Across the world, two disruptive and powerful trends are taking hold: digitalisation and decarbonisation. At times, it seems as if these two forces are acting against each other, with digital technologies accelerating economic growth, but also consuming huge quantities of energy and emitting high amounts of CO2.
But it’s becoming clear that rather than competing, digitalisation and decarbonisation can work together in ways that achieve sustainable economic growth without destroying our home planet.
The net zero imperative
We’re now familiar with the evidence that global warming will do irreparable damage to the world unless we can reduce the greenhouse gases that cause it. Getting to net zero means achieving the right balance between the amount of greenhouse gas produced and the amount removed from the atmosphere.
The challenge is one not just for national governments. Businesses are facing growing regulatory, reputational and market-driven pressures to transform their business models and embrace the shift to a low-carbon, sustainable future. It’s here that digitalisation can support us on the path to net zero.
The digital possibilities
In 2020, a Green Alliance study reported that digital technologies could have significant positive environmental impacts, including: accelerating the deployment of clean technologies and helping businesses to stop wasting energy and resources.
But the report also found that many UK businesses are still not making use of digital solutions: only 42% of UK businesses have purchased cloud computing services, compared to 65% in Finland and 56% in Denmark. The authors highlighted a number of factors explaining slower digital adoption, including lack of digital skills, concerns about cybersecurity and privacy, and underinvestment in infrastructure.
AI as an ally in the battle against climate change
Another report, published last year by PwC and Microsoft explored the potential of artificial intelligence (AI) in tackling the climate crisis. Focusing on agriculture, water, energy and transport, the report revealed numerous ways in which AI can have positive environmental and economic impacts.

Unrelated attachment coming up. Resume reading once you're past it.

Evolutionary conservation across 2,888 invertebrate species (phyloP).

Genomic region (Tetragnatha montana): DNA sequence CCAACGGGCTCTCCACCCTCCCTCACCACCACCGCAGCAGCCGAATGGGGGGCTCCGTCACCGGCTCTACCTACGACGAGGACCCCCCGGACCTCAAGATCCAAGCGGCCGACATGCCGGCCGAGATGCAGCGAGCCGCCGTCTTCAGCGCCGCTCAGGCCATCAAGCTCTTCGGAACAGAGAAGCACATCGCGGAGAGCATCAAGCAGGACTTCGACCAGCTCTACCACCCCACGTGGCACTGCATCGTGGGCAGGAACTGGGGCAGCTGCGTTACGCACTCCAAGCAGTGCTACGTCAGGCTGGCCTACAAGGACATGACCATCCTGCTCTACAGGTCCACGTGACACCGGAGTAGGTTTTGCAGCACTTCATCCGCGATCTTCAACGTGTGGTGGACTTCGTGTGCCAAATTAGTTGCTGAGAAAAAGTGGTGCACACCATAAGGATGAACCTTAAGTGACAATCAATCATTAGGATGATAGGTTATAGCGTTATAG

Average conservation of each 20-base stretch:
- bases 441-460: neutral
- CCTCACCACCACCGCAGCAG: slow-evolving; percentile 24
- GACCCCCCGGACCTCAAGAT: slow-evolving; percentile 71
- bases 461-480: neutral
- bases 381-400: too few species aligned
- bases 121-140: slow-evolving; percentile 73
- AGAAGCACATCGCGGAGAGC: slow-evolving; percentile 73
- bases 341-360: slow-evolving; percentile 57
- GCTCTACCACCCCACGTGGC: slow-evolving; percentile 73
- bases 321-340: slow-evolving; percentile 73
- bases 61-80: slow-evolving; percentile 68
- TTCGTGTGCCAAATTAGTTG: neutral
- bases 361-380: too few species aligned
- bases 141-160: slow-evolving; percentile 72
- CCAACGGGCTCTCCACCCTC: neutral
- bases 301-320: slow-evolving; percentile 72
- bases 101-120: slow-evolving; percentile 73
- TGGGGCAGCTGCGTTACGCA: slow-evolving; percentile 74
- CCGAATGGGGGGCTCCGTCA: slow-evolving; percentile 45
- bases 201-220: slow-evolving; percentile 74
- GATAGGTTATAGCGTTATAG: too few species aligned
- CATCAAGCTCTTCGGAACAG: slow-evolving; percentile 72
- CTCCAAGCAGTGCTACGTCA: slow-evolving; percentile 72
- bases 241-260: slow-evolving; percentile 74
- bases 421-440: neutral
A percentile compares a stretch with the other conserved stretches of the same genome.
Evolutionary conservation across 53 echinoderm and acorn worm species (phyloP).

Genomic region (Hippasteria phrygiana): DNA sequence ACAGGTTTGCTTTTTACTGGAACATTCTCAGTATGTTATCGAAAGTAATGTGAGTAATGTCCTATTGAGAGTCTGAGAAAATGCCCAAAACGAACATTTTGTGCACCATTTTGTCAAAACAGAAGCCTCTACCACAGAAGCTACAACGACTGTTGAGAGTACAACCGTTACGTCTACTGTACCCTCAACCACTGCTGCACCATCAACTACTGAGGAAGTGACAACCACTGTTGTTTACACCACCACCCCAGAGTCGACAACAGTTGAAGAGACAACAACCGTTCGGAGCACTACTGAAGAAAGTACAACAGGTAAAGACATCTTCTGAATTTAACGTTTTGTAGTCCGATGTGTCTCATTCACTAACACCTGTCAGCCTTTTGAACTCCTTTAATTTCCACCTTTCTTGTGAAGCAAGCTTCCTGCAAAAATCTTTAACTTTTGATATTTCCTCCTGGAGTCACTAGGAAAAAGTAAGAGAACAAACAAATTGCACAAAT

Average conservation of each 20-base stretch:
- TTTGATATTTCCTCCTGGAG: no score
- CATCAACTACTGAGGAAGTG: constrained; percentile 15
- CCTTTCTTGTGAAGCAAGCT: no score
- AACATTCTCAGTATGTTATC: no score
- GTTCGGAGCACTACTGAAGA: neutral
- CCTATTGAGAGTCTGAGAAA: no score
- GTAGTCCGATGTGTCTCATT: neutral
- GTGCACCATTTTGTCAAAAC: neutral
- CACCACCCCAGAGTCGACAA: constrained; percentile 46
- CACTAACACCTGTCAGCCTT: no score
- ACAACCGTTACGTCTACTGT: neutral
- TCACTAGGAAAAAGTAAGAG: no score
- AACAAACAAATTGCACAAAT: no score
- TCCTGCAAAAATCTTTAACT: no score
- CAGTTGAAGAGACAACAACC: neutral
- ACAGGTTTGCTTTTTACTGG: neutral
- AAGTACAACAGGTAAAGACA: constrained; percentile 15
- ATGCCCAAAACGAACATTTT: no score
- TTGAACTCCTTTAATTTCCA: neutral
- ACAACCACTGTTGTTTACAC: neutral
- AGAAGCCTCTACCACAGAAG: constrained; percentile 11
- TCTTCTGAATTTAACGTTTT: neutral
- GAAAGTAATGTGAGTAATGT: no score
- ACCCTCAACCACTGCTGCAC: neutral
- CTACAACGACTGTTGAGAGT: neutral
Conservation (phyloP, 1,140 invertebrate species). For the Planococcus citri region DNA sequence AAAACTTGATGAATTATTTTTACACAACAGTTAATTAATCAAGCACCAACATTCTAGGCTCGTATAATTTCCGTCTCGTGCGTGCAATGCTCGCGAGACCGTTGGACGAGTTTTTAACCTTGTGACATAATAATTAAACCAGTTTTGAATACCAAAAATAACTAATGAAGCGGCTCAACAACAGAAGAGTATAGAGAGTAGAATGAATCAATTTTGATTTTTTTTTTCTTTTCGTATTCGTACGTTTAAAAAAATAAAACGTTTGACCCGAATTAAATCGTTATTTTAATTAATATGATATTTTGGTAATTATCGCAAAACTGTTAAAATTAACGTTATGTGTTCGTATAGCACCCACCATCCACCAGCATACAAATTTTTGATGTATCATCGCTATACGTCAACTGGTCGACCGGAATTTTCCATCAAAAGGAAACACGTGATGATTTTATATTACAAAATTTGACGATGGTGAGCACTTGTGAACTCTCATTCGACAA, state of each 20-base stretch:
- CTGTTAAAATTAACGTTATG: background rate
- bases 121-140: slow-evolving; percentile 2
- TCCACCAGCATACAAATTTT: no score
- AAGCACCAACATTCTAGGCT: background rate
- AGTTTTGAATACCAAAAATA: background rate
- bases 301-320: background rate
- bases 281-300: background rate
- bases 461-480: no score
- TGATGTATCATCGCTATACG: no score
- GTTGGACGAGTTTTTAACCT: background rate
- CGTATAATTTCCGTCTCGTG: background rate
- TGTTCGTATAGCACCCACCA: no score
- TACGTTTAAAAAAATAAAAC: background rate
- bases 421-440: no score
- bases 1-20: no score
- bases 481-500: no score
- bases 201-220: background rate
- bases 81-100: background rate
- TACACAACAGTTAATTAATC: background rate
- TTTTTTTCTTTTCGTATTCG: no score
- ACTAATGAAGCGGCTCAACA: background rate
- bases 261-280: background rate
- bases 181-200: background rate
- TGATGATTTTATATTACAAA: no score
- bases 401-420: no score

- In agriculture, AI can better monitor environmental conditions and crop yields;
- AI-driven monitoring tools can track domestic and industrial water use, and enable suppliers to pre-empt water demand, reducing both wastage and shortages;
- AI’s deep learning, predictive capabilities can help manage the supply and demand of renewable energy.
The report stressed that AI cannot act on its own, but will rely on multiple complementary technologies working together, including robotics, the internet of things, electric vehicles and more.
While the challenges of putting AI to work in tackling the climate crisis are great, the prizes of doing so are equally significant. The PwC/Microsoft report estimated that across the four sectors studied AI could:
- contribute up to $5.2 trillion to the global economy in 2030;
- reduce worldwide greenhouse gas emissions by up to 4.0% in 2030, (an amount equivalent to the 2030 annual emissions of Australia, Canada and Japan combined);
- create up to 38.2 million net new jobs across the global economy.
Put simply, AI can enable our future systems to be more productive for the economy and for nature.
The downsides of digitalisation
As we’ve previously reported, the infrastructure that supports the digital world comes with significant energy costs and environmental impacts. From internet browsing, video and audio streaming, as well as manufacturing, shipping, and powering digital devices, digital has its own substantial carbon footprint.
The PwC/Microsoft report acknowledges that there will be trade-offs and challenges:
“For example, AI with its focus on efficiency through automation might potentially lead to ‘over exploitation’ of natural resources if not carefully guided and managed. AI, especially deep learning and quantum deep learning, could also lead to increased demand for energy, which could be counter-productive for sustainability goals, unless that energy is renewable and that electricity generation is developed hand-in-hand with application deployment.”
In addition, there is a need to ensure that all parts of the world are able to capture the benefits of digital technologies – not just the more advanced economies.
Decoupling economic growth from greenhouse gas emissions is one of the biggest challenges of our lifetime. Digital technologies have enormous potential not only to achieve decarbonisation, but to improve economic performance.
As both the Green Alliance and PwC/Microsoft reports have underlined, this can be achieved by taking a joined-up approach to digitalisation and green growth. This means thinking beyond the technology to consider issues such as investing in education and training to develop the skills needed to support the growth of clean industries and digitalisation, addressing privacy concerns and supporting businesses in their drive to shrink their carbon footprints.
As we emerge from a pandemic which has inflicted great damage to economies, but which has also demonstrated the possibilities of changing longstanding habits, digitalisation is presenting us with opportunities to ensure that building back greener is more than just a slogan.
Further reading: more on climate change and technology from The Knowledge Exchange blog:
- Digital carbon footprint: the environmental impact of digital transformation
- After Glasgow: the legacies of COP26 and the continuing challenge of climate change
- Decarbonising our buildings: heat pumps or hydrogen for the future of heating?
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